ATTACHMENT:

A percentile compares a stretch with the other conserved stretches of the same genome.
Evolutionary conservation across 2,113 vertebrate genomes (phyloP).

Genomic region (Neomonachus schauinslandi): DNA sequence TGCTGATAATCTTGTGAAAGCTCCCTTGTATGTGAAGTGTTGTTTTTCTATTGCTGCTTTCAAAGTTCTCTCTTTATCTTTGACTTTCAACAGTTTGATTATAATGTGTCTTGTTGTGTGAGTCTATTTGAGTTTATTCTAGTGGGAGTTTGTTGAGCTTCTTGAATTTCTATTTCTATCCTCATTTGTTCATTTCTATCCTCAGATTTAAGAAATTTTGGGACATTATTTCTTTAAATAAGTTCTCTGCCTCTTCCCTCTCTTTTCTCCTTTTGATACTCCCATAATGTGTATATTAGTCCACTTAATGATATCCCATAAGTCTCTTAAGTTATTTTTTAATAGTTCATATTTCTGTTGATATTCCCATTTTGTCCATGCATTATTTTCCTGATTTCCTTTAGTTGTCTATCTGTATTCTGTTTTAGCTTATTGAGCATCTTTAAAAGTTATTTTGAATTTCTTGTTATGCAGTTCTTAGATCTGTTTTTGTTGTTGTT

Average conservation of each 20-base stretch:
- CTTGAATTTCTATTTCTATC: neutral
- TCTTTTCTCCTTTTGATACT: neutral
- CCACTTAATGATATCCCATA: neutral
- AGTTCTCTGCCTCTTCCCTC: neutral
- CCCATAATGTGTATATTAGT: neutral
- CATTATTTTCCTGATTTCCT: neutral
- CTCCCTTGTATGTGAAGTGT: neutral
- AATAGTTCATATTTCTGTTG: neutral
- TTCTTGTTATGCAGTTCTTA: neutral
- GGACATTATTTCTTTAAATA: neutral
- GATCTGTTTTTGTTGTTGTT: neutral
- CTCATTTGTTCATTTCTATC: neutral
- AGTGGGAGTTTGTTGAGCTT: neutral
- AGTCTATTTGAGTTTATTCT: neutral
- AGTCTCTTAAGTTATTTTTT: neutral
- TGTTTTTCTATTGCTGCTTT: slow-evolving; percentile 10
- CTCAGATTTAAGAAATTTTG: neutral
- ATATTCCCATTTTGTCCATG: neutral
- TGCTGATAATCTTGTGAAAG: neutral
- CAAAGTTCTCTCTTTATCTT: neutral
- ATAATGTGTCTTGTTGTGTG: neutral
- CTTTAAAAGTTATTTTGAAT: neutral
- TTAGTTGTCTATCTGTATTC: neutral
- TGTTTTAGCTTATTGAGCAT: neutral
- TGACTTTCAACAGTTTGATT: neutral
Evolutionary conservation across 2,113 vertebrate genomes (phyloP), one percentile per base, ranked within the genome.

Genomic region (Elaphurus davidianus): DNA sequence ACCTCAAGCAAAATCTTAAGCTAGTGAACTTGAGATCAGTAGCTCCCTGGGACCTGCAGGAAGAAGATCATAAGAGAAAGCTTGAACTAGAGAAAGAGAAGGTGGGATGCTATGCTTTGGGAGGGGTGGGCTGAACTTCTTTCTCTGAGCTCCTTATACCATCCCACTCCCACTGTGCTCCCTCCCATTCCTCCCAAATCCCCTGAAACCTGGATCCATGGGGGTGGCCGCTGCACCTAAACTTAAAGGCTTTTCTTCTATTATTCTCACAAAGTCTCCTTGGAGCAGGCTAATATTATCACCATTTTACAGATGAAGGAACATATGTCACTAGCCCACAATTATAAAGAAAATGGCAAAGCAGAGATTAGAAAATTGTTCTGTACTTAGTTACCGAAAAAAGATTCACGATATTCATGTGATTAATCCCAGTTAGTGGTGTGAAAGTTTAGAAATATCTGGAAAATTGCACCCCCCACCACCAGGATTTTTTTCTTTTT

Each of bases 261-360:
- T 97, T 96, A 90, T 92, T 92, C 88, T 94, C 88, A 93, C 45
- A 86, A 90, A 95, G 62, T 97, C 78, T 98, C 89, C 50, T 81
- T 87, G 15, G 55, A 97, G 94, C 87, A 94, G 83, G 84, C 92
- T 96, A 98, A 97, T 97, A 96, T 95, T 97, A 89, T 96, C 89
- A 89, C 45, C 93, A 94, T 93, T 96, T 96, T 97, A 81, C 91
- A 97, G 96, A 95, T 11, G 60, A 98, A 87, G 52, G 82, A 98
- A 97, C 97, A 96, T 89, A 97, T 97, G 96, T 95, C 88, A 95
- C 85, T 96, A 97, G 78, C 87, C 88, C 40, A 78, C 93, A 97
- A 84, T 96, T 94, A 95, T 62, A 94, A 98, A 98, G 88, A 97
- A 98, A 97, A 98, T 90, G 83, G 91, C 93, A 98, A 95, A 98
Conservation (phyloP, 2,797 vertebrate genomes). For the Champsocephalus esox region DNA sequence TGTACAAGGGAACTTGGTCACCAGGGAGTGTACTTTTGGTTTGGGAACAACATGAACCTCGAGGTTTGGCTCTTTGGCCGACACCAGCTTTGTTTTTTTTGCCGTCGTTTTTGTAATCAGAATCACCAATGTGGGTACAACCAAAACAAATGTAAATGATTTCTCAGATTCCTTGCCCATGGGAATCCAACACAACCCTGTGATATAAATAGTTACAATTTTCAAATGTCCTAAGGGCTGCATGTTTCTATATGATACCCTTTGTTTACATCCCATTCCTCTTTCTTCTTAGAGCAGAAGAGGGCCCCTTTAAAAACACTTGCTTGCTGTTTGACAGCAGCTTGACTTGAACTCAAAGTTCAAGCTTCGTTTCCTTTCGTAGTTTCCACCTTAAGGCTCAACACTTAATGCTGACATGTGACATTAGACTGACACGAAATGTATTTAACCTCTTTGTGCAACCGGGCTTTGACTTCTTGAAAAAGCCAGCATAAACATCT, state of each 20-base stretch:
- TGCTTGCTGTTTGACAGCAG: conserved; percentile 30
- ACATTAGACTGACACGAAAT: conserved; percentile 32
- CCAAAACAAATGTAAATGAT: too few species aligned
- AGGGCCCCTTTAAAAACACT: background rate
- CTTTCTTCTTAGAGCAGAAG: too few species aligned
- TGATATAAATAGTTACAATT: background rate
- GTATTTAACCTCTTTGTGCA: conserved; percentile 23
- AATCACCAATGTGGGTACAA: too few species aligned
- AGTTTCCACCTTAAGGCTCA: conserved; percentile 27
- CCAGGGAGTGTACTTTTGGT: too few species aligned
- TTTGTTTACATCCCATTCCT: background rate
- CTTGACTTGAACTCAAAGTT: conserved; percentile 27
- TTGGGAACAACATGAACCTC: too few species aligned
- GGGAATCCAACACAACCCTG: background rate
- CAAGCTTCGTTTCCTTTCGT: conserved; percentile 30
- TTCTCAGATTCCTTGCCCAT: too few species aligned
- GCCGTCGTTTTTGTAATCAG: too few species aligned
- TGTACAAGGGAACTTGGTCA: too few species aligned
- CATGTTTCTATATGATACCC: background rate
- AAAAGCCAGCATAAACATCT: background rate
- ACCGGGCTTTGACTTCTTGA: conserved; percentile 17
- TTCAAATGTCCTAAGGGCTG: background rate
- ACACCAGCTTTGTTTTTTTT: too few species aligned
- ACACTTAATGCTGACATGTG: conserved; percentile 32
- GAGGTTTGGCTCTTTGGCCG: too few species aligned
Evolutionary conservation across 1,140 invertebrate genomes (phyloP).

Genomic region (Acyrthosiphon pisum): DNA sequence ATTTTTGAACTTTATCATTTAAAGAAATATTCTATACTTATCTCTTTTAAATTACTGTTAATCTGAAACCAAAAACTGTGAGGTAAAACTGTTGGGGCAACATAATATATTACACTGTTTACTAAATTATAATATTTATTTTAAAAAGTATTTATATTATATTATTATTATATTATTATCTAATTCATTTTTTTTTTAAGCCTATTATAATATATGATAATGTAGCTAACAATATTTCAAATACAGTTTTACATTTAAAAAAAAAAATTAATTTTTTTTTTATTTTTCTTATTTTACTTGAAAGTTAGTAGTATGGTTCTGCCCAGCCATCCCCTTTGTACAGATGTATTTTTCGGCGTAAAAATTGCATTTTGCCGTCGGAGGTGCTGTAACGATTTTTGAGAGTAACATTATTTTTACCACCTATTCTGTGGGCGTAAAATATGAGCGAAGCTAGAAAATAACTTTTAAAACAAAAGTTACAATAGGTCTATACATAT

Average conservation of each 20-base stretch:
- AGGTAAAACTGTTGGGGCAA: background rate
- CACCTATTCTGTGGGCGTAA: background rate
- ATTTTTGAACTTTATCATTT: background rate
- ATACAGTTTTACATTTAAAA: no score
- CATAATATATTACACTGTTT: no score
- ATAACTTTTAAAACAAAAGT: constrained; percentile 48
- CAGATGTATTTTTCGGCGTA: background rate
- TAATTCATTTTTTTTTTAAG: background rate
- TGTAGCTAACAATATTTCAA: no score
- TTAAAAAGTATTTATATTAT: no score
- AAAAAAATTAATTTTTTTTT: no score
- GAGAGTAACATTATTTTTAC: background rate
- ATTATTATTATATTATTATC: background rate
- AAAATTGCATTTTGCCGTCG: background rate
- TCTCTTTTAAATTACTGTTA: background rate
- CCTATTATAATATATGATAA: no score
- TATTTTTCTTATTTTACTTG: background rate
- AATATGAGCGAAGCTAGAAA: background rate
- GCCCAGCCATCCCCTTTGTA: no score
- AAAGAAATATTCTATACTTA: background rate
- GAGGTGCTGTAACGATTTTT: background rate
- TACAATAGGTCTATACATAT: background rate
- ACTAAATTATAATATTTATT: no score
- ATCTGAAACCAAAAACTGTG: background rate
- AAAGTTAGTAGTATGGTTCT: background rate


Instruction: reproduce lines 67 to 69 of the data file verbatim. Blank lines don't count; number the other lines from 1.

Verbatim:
- ACACTTAATGCTGACATGTG: conserved; percentile 32
- GAGGTTTGGCTCTTTGGCCG: too few species aligned
Evolutionary conservation across 1,140 invertebrate genomes (phyloP).